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1.2 - Random and Systematic Errors
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Terms in this set (6)
Error
The difference between a measurement and its accepted value.
Random error
This type of error only affects some of the results. It can be a result of a momentary lapse by the experimenter or because an object's dimensions vary from place to place. Repeat readings can be used to reduce random errors.
Systematic error
This type of error affects all of the data by shifting it either too high or low. This is an error that is built into the apparatus and can not be reduced by repeat readings. To remove the size of the error is found and then minused from all of the results.
Human error
This may be systematic or random, but originates from a mistake that the experimenter did.
Precision
An instrument has a greater precision when it has smaller scale divisions. All readings should be given to the precision of the instrument.
Accurate
A measurement is accurate if it is close to the true value. This can be improved by repeat readings.
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Verified questions
STATISTICS
Suppose that a manufacturing process makes about 3% defective items, which is considered satisfactory for this particular product. The managers would like to decrease this to about 1% and clearly want to guard against a substantial increase, say to 5%. To monitor the process, periodically n = 100 items are taken and the number X of defectives counted. Assume that X is $b ( n = 100 , p = \theta ).$ Based on a sequence $X_1,X_2, . . . , X_m, . . .,$ determine a sequential probability ratio test that tests $H _ { 0 } : \theta = 0.01$ against $H _ { 1 } : \theta = 0.05.$ (Note that $\theta = 0.03$, the present level, is in between these two values.) Write this test in the form $h _ { 0 } > \sum _ { i = 1 } ^ { m } \left( x _ { i } - n d \right) > h _ { 1 }$ and determine d $h _ { 0 } ,$ and $h _ { 1 }$ if $\alpha _ { a } = \beta _ { a } = 0.02$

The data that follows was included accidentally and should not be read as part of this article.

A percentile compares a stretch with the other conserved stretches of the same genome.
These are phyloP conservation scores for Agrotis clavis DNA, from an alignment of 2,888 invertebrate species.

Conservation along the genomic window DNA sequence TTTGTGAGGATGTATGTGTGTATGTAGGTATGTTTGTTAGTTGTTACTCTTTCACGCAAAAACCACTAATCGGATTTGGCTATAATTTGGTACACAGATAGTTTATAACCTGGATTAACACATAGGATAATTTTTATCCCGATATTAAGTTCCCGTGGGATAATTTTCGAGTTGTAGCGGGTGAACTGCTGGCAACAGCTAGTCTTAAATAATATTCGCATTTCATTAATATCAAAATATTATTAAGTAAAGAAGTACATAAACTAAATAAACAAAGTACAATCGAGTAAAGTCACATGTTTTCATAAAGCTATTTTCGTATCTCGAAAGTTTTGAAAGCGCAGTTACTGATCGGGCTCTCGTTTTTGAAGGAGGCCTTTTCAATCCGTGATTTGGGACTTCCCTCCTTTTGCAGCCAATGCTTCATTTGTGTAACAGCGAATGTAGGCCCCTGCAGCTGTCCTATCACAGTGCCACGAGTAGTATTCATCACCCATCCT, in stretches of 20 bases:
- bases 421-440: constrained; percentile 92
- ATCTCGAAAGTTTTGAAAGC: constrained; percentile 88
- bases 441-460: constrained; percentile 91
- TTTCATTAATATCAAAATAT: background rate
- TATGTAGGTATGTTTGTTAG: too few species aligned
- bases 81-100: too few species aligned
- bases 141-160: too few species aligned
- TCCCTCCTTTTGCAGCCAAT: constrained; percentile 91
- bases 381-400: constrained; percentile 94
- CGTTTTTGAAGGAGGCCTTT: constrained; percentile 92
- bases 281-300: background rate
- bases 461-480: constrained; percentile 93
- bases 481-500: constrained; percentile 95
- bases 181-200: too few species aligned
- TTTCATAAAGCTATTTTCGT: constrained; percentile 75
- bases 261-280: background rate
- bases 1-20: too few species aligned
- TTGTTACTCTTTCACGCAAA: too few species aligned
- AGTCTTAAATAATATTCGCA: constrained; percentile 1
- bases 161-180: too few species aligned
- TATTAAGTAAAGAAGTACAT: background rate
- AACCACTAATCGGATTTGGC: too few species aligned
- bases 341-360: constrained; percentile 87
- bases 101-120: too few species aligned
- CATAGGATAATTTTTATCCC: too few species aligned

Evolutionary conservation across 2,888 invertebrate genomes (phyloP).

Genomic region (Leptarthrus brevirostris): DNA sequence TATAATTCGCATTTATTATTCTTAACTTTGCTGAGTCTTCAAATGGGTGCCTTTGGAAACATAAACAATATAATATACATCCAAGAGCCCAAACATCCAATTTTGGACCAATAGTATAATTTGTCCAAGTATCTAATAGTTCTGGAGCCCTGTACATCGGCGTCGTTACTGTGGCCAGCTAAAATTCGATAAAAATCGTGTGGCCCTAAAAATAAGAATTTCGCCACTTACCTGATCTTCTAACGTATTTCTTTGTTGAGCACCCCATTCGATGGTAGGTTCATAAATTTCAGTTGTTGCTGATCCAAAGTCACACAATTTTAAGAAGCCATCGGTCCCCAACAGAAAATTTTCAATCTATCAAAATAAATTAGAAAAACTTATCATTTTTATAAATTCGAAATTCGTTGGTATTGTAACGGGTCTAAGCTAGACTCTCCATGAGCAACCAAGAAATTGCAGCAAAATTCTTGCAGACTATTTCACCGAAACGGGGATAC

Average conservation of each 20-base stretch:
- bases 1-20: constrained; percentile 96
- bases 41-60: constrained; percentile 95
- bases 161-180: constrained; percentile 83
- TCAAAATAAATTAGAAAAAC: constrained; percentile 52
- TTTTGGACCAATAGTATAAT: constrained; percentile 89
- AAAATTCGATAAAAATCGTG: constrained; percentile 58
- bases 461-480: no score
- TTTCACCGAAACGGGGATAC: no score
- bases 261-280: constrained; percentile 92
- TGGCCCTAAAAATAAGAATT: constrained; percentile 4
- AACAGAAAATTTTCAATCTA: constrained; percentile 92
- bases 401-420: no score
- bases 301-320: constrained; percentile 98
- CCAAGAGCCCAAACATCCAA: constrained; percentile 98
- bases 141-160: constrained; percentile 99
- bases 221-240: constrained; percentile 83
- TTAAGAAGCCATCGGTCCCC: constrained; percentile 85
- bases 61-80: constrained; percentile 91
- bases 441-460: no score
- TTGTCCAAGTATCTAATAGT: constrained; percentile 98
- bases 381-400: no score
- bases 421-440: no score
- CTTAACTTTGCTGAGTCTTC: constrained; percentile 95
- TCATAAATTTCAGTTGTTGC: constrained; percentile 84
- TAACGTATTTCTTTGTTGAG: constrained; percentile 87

PROBABILITY
A new radar device is being considered for a certain missile defense system. The system is checked by experimenting with aircraft in which a kill or a no kill is simulated. If, in 300 trials, 250 kills occur, accept or reject, at the 0.04 level of signiﬁcance, the claim that the probability of a kill with the new system does not exceed the 0.8 probability of the existing device.
PROBABILITY
The ﬁnancial structure of a ﬁrm refers to the way the ﬁrm’s assets are divided into equity and debt, and the ﬁnancial leverage refers to the percentage of assets ﬁnanced by debt. In the paper The Effect of Financial Leverage on Return, Tai Ma of Virginia Tech claims that ﬁnancial leverage can be used to increase the rate of return on equity. To say it another way, stockholders can receive higher returns on equity with the same amount of investment through the use of ﬁnancial leverage. The following data show the rates of return on equity using 3 different levels of ﬁnancial leverage and a control level (zero debt) for 24 randomly selected ﬁrms: $$ \begin{matrix} & \text{Financial Leverage }\\ \text{Control} & \text{Low} & \text{Medium} & \text{High}\\ \text{2.1} & \text{6.2} & \text{9.6} & \text{10.3}\\ \text{5.6} & \text{4.0} & \text{8.0} & \text{6.9}\\ \text{3.0} & \text{8.4} & \text{5.5} & \text{7.8}\\ \text{7.8} & \text{2.8} & \text{12.6} & \text{5.8}\\ \text{5.2} & \text{4.2} & \text{7.0} & \text{7.2}\\ \text{2.6} & \text{5.0} & \text{7.8} & \text{12.0}\\ \end{matrix} $$ Source: Standard & Poor’s Machinery Industry Survey, 1975. (a) Perform the analysis of variance at the 0.05 level of signiﬁcance. (b) Use Dunnett’s test at the 0.01 level of signiﬁcance to determine whether the mean rates of return on equity are higher at the low, medium, and high levels of ﬁnancial leverage than at the control level.
PROBABILITY
In an endless soccer match, goals are scored according to a Poisson process with rate $\lambda$. Each goal is made by team A with probability p and team B with probability 1−p. For j > 1, we say that the jth goal is a turnaround if it is made by a different team than the (j − 1)st goal; for example, in the sequence AABBA. . . , the 3rd and 5th goals are turnarounds. (a) In n goals, what is the expected number of turnarounds? (b) What is the expected time between turnarounds, in continuous time?